Consumer reports, an independent U.S. consumer organization, has released a new survey which confirms that half of the raw chickens tested were contaminated with an antibiotic resistant superbug strain. Chicken is the most widely consumed meat in the United States. Americans are forecast to consume nearly 84 pounds per person in 2014, compared to 53 lbs of pounds of beef and 48 pounds of pork.
As a result the consumer group has advocated for stricter limits on the use of the eight classes of antibiotics currently used to treat livestock and is also advocating for allowable limits for salmonella and campylobacter bacteria in poultry.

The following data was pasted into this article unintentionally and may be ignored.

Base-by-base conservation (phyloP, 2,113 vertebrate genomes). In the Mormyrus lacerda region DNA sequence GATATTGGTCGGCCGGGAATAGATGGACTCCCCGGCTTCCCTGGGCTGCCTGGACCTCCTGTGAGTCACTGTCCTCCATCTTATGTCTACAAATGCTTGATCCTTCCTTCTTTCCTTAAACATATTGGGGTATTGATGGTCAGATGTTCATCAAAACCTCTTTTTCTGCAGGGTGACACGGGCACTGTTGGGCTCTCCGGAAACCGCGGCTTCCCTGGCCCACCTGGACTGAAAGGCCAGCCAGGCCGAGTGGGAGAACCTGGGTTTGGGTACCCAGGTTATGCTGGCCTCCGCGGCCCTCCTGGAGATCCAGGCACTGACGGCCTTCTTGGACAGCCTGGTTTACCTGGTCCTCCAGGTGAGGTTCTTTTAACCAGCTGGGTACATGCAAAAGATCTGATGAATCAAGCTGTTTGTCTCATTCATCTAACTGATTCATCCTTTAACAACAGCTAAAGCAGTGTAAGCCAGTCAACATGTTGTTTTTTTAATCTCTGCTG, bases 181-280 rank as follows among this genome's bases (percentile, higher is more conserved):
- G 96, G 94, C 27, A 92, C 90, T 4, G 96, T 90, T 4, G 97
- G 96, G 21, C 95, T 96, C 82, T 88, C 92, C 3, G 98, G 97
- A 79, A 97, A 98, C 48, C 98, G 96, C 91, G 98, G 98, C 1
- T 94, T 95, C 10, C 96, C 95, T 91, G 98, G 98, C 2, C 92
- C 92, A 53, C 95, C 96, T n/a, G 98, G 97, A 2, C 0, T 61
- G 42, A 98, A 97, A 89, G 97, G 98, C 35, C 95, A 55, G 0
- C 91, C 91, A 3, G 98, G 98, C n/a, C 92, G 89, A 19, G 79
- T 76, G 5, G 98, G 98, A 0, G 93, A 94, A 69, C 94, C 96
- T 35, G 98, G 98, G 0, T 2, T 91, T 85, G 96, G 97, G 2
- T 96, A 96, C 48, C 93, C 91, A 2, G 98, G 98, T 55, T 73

The testing included 316 raw chicken breasts purchased from retailers nationwide during the month of July and found that 49.7 percent carried a bacterium resistant to three or more antibiotics and 11 percent had two types of bacteria resistant to multiple drugs. Resistance was most common for the antibiotics used for growth promotion and disease treatment of poultry.
In order to avoid bacterial contamination poultry should be cooked at 165 degrees Fahrenheit (73.8 Celsius) and separate utensils should be used to avoid cross contamination of other foods.